Wanted For Desertion

Wanted For Desertion from the NWMPolice

Constable William Kellock McKay

Regimental # 5852

If one has the time so scroll through the National Archives Personnel Records of the North West Mounted Police you would be surprised to find the number of officers and men who deserted.


It was probably a case that many of those who deserted did not anticipate the hardships they would face on the prairies, or the North West Territory, in those early days.   Life was certainly not like the early images portrayed in artists portrayals of the Great March West

On the 6th of July 1874…. “the whole Force, horses, foot and artillery paraded in marching order.  Everyman in new scarlet tunics; pugri bound white helmet, loose ends of the pugri hanging down the back-lending a “India Mutiny effect”, the horses fresh and in splendid condition.  This was the one and only time in the entire history of the Force that it was to be seen thus on ceremonial parade in full strength, fully equipped, and every officer and man present.”  July 08, The Great March West begins at Dufferin, 338 horses 302 officers and men, 142 draught oxen, 114 Red River carts, 73 wagons, two 9 pounder field guns, two mortars, portable forges, 93 head of cattle and a field kitchenA column of men and supplies stretch almost 8 kms from the leader to the rear guard!”

It took a mere couple of days for the image described above to change and desertions to take place.  How hard did the NWMP try and track down deserters, often it was a case of “good riddance”.   Occasionally, men would return seeking forgiveness and asking for their jobs back.   For many who were caught, it was a sentence to “Hard Labour” and dismissal from the NWMP upon completion of their sentence.   As the Force moved from the NWMP to the RNWMP, it would appear that desertions became far from the normal.


Why then did Constable William “Willie” Kellock McKay, Regimental # 5852, ‘Desert the Force’ in 1916 while stationed in the Whitehorse, Yukon Territory?

Willie McKay emigrated from England, and in July 1914 enlisted in the Royal North-West Mounted Police (RNWMP) at Regina, Saskatchewan as a constable for three years.  Later in 1914 he transferred to the Yukon, B Division at Whitehorse. He soon decided to join the British Army in order to fight in the First World War but was unable to obtain his release from the Force. In February 1916 he deserted to Alaska, sailed from New York for Liverpool, and enlisted in the 1st King Edward’s Horse stationed in Ireland. After his discharge the British Army sent him to university to take a medical degree. Upon graduating he was employed as a medical officer for an oil company in Persia (Iran) where he later died during an influenza epidemic.  He was granted a pardon, for his desertion from the RNWMP, in February 1920 by the Canadian government (Order in Council 254) on account of his service during WWI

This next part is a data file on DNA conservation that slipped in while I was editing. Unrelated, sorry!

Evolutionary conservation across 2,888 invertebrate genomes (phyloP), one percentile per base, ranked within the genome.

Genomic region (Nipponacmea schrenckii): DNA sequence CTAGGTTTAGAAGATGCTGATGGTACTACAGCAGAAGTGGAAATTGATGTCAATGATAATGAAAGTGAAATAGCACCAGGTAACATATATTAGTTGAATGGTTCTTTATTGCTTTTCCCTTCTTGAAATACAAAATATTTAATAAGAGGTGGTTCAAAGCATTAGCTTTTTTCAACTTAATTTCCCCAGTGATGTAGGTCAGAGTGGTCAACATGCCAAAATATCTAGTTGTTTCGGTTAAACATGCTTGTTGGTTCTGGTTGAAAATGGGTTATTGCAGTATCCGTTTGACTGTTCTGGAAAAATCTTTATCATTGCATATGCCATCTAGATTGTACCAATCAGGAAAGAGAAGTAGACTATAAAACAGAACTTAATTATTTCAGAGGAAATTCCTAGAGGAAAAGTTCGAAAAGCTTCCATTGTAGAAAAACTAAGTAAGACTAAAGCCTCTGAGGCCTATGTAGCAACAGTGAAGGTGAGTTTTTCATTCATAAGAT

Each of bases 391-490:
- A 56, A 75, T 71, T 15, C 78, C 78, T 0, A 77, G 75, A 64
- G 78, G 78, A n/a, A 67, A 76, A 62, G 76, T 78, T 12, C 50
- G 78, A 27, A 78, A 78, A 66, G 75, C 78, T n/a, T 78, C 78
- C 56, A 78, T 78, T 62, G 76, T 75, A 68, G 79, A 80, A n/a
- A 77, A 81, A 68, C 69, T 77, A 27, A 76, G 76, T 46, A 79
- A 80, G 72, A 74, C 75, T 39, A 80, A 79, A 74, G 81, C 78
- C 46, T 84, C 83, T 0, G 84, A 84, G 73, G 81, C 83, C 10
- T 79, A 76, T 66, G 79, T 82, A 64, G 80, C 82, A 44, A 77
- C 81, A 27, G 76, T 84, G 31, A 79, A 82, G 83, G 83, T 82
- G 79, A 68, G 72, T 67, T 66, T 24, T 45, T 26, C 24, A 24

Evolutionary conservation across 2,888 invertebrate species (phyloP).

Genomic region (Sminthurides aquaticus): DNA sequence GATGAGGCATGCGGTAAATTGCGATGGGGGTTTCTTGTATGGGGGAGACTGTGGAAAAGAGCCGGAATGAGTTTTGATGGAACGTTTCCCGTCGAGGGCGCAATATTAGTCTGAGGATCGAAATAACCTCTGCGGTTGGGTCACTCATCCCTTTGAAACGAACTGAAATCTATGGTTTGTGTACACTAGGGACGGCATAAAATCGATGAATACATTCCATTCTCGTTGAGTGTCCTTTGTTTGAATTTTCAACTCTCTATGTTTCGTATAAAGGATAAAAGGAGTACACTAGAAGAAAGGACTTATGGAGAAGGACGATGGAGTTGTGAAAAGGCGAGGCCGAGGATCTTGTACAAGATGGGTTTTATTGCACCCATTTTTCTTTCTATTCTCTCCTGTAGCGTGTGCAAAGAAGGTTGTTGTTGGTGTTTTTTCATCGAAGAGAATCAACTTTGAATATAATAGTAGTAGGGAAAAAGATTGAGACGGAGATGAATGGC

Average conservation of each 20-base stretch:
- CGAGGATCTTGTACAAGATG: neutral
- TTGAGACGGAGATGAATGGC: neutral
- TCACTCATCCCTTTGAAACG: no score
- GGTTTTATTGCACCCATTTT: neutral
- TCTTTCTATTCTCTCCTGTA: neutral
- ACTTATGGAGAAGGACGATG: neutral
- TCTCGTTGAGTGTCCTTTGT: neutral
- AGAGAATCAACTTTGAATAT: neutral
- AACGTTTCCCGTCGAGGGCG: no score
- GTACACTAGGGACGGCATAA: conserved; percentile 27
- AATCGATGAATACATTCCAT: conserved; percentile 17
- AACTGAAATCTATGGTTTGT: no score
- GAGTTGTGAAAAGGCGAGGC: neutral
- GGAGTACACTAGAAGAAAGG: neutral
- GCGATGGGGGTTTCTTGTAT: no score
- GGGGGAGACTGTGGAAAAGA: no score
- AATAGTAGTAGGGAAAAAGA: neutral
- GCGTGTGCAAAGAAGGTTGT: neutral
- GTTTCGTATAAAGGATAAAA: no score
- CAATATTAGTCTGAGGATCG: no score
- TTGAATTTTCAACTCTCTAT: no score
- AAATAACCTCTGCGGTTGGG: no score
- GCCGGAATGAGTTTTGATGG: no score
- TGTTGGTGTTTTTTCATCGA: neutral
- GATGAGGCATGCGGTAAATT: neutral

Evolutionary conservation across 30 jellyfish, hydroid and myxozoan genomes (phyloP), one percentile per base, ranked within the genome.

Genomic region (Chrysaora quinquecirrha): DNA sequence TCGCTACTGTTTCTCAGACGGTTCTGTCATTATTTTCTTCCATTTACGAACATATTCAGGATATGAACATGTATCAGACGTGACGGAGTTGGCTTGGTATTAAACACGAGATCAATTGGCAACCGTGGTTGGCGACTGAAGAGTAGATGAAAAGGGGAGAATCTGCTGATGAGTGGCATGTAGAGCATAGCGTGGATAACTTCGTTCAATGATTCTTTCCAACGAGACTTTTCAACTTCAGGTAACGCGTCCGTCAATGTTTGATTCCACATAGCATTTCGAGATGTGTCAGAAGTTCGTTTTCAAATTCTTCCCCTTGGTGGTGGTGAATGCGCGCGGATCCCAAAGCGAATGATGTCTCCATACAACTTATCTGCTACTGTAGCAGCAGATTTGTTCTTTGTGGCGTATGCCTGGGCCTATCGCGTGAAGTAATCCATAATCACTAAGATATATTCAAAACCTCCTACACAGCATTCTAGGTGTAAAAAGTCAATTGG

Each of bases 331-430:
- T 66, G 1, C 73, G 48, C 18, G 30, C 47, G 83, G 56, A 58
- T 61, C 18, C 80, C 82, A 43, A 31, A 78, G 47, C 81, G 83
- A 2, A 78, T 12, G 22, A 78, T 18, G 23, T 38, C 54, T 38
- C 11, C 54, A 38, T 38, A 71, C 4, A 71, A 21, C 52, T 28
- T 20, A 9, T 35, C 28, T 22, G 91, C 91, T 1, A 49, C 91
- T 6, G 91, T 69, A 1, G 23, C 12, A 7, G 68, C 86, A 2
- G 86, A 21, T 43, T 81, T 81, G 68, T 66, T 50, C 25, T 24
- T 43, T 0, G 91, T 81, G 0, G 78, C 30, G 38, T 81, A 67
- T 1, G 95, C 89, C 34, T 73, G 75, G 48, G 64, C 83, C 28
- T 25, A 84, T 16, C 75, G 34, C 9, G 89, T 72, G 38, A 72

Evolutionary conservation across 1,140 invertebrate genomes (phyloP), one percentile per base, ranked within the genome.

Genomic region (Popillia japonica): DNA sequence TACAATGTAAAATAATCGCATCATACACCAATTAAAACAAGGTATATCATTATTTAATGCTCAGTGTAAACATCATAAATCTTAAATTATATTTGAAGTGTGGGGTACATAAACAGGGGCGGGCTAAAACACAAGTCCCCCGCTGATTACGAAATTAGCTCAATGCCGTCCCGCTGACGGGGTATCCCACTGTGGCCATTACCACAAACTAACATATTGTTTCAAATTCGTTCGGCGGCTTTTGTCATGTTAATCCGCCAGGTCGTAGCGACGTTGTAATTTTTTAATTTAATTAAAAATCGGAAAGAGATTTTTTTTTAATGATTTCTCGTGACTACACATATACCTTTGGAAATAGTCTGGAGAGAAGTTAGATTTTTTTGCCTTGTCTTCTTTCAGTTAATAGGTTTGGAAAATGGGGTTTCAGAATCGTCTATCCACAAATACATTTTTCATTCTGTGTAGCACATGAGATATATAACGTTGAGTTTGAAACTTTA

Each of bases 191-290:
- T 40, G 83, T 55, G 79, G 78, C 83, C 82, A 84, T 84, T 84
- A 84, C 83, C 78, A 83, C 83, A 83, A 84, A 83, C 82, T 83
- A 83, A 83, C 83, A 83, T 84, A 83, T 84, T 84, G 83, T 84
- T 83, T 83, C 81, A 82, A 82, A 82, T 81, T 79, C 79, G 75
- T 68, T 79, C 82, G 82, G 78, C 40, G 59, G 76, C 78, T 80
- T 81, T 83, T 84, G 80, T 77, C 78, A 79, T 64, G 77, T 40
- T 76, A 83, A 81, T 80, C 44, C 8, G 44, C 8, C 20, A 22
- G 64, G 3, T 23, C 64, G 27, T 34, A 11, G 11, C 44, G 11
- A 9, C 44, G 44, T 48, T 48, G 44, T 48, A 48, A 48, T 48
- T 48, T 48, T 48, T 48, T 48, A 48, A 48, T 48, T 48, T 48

Many of Willie’s daily diaries and letters have been preserved by the Glenbow Museum Archives.   It is interesting to note that in one of his letters home he still speaks with of a fondness for the Force: “it is the finest force, and contains some of the finest men in the world,” even as they are trying to track him down to arrest him for desertion.

In his daily diaries, while posted in Whitehorse, he often mentions going into town along with other members to attend a movie, attend a dance, at the Moose Hall with the Daughters of the Empire or with the Nurses at the hospital and billiards to finish off the evening.  On one occasion, it must have been a sad evening when they arrived at a dance and found that there were no girls!    To celebrate his one-year anniversary in the RNWMP, Willie, accompanied by William Henry York, Reg # 6013, Andrew Williamson, Reg # 6362 and William George Craig, Reg # 6312, went into town to celebrate….must have been a great celebration as they all ended up in orderly room and as result they were all fined $10.00.







At some point this was Willie’s cabin at Lower Laberge, Yukon Territory.  Note the Strathcona boots have lost some of their “Depot” shine!

Fatigues at Whitehorse – maybe, just maybe, desertion looked pretty good on some day!